What is Christmas without fresh home-baked bread?
For Chef Jacqueline Lobin and her family it is tradition. Christmas is upon us and one can expect the kitchen to be filled with various smells hopefully good ones since this joyous time tends to symbolise for many people love, joy, family and of course delicious food.
With many people expecting friends and relatives visiting for the holidays, the dining table is usually the central meeting place for most guests.
Having lots of food around Christmas time is not uncommon in many households. Some people tend to keep family recipes year after year, if the responses by guests are empty plates and broad smiles.
For Lobin, as a chef and a mother of two small children, she understands the importance of food both in presentation and taste. Throwing her heart and soul into her cooking, Lobin did some simple holiday favourites. Whether you fancy white bread, whole wheat, or if you prefer something a little sweet, Lobin also did her ready-to-eat, quick and sweet banana bread.
Sharing the history of bread, considered a main staple in many households, Lobin said, "It has always been a common symbol of bounty during any time of feast or thanksgiving. Bread can be dated as far back as thousands of years before Christ in the form of unleavened bread or flat-bread. This type of bread is similar to tortilla and comprises ground grains (flour) and water. The Egyptians began introducing yeast to bread to make it rise during baking.
"There are various types of bread but the most common to us are white, whole wheat, roti (a general Indian term for bread), quick breads such as banana breads and sweetbreads. The list of breads is quite long since people nowadays are becoming more and more innovative. Adding a vast array of ingredients to bread recipes has produced breads with different tastes and textures," she added.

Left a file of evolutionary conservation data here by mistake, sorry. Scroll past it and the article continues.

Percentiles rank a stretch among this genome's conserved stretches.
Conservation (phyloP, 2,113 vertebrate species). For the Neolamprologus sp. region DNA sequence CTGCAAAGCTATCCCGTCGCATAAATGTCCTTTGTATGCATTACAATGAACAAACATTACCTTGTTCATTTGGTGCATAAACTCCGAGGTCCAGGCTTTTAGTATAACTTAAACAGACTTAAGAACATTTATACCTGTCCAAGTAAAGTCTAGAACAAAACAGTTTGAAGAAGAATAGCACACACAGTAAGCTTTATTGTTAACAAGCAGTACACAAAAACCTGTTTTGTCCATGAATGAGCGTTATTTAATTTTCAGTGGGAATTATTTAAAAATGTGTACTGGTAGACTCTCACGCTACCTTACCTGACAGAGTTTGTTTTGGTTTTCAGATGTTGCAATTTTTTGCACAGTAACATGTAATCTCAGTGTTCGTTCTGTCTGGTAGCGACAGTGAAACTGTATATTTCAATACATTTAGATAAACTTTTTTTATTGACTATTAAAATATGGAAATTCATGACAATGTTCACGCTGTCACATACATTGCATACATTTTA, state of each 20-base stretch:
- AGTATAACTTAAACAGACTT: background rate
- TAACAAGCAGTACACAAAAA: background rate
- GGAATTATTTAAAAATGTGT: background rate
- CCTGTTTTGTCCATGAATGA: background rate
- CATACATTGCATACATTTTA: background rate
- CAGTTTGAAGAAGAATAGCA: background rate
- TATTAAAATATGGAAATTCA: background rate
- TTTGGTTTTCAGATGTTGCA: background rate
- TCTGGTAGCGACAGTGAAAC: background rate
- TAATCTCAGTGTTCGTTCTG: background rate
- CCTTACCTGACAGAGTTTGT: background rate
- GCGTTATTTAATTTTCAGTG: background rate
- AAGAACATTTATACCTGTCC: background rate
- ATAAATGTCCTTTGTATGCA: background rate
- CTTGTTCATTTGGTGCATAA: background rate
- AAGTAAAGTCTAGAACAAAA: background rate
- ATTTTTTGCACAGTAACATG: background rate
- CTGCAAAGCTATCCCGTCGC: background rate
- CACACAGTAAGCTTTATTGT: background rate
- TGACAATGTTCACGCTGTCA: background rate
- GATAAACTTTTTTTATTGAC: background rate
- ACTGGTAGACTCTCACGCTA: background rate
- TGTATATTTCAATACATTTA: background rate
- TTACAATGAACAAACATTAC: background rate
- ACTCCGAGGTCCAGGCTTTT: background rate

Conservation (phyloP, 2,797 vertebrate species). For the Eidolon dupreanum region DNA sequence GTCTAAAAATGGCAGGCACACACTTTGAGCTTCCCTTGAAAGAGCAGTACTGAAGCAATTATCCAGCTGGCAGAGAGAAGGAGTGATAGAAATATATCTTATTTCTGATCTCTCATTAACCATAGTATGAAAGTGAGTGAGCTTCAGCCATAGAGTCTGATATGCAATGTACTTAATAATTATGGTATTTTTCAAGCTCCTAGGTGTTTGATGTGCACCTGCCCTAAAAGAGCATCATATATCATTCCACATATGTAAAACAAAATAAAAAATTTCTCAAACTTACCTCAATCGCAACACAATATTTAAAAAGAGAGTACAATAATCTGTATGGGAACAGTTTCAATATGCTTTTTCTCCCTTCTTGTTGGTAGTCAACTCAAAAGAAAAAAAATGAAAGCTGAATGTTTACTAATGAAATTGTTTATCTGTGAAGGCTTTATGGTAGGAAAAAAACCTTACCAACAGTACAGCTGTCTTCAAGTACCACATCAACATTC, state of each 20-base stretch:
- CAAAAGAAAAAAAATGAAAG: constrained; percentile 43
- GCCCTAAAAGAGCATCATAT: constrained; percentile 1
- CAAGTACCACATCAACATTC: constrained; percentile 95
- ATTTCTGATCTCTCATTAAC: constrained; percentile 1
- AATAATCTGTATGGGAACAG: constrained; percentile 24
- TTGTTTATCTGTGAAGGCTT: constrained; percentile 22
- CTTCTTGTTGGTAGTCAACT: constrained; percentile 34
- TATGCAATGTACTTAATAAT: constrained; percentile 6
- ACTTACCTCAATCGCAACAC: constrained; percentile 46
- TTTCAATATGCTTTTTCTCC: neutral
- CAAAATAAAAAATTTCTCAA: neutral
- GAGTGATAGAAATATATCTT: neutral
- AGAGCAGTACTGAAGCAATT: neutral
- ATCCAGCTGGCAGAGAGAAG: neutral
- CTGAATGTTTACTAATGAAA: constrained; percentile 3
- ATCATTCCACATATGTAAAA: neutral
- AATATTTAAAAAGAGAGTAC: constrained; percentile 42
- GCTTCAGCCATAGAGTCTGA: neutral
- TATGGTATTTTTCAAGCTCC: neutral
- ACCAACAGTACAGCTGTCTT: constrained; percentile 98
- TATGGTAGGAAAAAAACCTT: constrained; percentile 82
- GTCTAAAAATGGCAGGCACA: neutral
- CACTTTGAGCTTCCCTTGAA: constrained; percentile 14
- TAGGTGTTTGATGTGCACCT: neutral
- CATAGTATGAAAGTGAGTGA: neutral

Despite these variations, bread though a relatively simple recipe Lobin says can still baffle the minds of today's average cook. Whether the bread comes out too hard or too soft, Lobin encourages people to practise, practise, and practise.
1 ½ lbs all purpose flour (sifted)
1 ½ Tbsp brown sugar
1 ½ tsp salt
2 Tbsp butter
2 tsp yeast
1 ¼ cups water
1. Combine the flour and salt together in a mixing bowl.
2. Add the sugar and yeast and mix.
3. Crumble the butter into the mixture and rub in until it is distributed through the flour.
4. Add water and mix flour into a dough, then knead for 10 minutes to develop the gluten strains in the flour.
5. Let stand for 10 minutes then to knead one last time before panning it. You then let it proof for 45-60 minutes depending on the temperature of your work area.
6. Bake in an oven pre-heated to 300 degrees for 30 minutes.
Please note the use of salt in bread making is to develop the gluten in the flour but will retard the yeast from fermenting or growing. While on the other hand the use of sugar helps the yeast to multiply quickly.
WHOLE WHEAT BREAD
Vary the White Bread recipe by adding 1 cup whole wheat to the mixture to get whole wheat bread.
This makes 1 loaf of bread.
2 oz butter
3 oz sugar
12 oz mashed bananas
3 tsp baking powder
1 tsp baking soda
½ tsp grated nutmeg
8 oz sifted flour
¼ cup glazed fruits
This bread is one of the quickest to make and tastes great. You can change it up by adding cinnamon or spice instead of the nutmeg and some nuts for all the banana nut bread lovers.
It should not be mixed too much for this causes the gluten in the flour to develop causing the bread to become a firmer one rather than a soft and moist one.
The best bananas to use are the over ripened ones because it makes the bread moist. The not-so-ripened ones do not have a high level of moisture in them.
1. Cream butter and sugar together for 2 minutes. Add eggs 1 at a time and stir.
2. Add baking powder, baking soda nutmeg then stir in, followed by the mashed bananas and glazed fruits.
3. Add flour to mixture and mix until combined (for 2 minutes).
4. Pour mixture into a greased loaf pan and bake in an oven pre-heated to 300 degrees F for 20- 25 minutes